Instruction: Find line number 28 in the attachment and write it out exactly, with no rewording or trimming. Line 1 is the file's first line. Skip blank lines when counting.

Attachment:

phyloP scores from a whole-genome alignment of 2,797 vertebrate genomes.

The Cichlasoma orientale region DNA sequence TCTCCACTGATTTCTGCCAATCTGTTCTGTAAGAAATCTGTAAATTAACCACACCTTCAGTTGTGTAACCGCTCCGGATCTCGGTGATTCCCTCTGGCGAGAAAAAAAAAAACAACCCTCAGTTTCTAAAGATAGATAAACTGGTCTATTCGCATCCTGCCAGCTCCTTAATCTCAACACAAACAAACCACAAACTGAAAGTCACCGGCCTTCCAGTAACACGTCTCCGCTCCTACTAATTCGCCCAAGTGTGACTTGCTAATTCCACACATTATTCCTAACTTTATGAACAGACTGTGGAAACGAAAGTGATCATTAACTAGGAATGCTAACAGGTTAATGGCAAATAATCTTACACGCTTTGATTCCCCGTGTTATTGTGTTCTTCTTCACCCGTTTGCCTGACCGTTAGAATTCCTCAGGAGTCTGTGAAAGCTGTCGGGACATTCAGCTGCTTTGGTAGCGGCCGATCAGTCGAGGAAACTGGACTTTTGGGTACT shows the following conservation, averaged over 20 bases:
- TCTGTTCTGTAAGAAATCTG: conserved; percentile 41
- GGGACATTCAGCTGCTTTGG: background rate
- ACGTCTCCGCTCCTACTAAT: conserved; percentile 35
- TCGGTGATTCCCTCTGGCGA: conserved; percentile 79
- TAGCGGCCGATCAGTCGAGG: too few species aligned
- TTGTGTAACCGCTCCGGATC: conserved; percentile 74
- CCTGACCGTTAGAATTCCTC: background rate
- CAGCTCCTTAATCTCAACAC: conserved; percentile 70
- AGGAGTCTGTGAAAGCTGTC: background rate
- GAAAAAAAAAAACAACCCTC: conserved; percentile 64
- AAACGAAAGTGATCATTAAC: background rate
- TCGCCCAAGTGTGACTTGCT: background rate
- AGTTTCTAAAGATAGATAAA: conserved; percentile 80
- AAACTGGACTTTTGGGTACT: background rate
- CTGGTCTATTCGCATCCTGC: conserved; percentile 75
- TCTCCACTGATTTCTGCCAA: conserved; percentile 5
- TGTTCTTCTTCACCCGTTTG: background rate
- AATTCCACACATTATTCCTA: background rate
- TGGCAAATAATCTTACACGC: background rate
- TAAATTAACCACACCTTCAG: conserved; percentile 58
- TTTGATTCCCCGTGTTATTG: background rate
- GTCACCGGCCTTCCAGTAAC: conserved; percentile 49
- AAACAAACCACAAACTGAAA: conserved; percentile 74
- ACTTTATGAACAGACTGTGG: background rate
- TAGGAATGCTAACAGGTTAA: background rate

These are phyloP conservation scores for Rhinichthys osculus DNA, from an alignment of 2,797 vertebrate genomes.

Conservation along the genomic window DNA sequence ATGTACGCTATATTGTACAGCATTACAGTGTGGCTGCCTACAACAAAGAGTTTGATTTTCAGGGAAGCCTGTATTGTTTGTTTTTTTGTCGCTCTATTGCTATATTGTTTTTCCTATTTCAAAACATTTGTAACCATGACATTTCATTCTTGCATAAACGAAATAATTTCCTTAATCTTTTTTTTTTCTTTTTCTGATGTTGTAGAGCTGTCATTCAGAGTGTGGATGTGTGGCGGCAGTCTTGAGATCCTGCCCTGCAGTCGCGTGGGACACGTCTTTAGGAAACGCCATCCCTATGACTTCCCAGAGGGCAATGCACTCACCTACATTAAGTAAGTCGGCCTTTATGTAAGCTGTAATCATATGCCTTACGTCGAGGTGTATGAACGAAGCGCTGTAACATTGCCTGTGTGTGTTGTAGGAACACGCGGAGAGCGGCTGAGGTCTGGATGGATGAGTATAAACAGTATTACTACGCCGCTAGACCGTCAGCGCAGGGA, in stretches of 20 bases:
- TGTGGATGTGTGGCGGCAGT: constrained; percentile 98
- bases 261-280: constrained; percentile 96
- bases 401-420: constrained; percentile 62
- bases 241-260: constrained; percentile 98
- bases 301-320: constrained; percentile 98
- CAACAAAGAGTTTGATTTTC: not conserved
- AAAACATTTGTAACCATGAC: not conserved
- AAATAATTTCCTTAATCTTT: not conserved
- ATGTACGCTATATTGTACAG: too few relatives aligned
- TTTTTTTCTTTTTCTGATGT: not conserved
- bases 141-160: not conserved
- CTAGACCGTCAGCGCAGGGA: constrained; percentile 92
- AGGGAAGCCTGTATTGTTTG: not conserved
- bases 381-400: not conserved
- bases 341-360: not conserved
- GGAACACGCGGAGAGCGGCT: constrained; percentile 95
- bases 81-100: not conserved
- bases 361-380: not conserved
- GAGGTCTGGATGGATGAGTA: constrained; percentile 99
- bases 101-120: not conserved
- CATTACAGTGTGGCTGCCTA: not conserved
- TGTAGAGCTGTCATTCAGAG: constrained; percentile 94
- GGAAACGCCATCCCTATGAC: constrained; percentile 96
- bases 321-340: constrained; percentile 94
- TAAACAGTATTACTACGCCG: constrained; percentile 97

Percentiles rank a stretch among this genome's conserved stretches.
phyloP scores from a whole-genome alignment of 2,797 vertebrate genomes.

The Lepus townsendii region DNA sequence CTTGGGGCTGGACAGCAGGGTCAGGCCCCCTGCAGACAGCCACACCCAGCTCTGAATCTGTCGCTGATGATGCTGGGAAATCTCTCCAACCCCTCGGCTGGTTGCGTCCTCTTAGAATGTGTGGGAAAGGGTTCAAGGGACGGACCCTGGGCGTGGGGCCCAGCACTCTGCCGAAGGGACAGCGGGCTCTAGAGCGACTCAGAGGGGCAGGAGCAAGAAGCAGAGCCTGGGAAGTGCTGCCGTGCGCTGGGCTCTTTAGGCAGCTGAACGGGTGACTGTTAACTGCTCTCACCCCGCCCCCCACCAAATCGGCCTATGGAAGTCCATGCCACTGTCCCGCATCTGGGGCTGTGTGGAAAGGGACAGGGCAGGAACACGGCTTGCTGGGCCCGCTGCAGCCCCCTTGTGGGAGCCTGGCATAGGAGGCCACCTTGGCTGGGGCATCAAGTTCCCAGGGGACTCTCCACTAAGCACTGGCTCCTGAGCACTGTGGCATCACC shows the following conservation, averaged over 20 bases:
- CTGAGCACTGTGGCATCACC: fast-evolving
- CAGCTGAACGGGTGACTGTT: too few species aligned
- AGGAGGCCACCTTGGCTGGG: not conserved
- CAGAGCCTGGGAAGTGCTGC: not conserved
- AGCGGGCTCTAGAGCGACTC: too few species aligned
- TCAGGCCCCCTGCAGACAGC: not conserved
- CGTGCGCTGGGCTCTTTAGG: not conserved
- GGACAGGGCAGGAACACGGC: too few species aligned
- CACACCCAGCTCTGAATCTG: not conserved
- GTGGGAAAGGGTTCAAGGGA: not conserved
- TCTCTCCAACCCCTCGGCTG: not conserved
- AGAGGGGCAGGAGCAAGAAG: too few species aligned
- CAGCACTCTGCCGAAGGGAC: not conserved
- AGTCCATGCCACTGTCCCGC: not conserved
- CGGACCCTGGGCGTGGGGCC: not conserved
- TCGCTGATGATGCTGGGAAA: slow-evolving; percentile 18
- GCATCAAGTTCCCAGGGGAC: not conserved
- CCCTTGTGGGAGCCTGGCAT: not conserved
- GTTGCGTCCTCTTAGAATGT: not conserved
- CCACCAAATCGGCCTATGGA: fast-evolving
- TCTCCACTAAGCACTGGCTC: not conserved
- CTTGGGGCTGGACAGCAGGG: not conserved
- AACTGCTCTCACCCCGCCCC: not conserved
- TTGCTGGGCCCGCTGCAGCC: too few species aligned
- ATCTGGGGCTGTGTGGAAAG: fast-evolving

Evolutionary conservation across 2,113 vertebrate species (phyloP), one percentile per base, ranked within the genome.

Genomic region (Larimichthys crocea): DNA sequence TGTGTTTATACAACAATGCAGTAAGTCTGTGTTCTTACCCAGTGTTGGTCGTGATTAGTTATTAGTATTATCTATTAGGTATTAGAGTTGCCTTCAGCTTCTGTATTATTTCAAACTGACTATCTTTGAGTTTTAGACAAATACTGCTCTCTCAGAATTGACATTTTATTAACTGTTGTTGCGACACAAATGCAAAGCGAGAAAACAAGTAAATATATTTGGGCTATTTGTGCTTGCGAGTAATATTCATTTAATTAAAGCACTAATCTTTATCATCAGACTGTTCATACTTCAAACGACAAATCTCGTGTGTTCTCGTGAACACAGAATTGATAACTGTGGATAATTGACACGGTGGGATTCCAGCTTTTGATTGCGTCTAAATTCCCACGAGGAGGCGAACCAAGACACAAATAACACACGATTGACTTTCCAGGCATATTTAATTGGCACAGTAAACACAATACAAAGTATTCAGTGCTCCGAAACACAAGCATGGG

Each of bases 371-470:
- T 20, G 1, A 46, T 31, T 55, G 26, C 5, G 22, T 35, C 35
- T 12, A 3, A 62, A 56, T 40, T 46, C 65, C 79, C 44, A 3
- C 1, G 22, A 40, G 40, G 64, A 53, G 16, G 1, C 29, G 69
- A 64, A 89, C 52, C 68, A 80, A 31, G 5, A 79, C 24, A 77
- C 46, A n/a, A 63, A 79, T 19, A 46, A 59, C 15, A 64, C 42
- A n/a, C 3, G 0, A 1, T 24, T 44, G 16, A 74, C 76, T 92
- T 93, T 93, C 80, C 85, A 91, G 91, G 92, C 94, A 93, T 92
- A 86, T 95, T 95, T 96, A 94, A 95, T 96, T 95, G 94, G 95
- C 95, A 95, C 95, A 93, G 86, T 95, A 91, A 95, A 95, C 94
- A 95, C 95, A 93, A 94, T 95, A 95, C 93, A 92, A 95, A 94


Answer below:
These are phyloP conservation scores for Rhinichthys osculus DNA, from an alignment of 2,797 vertebrate genomes.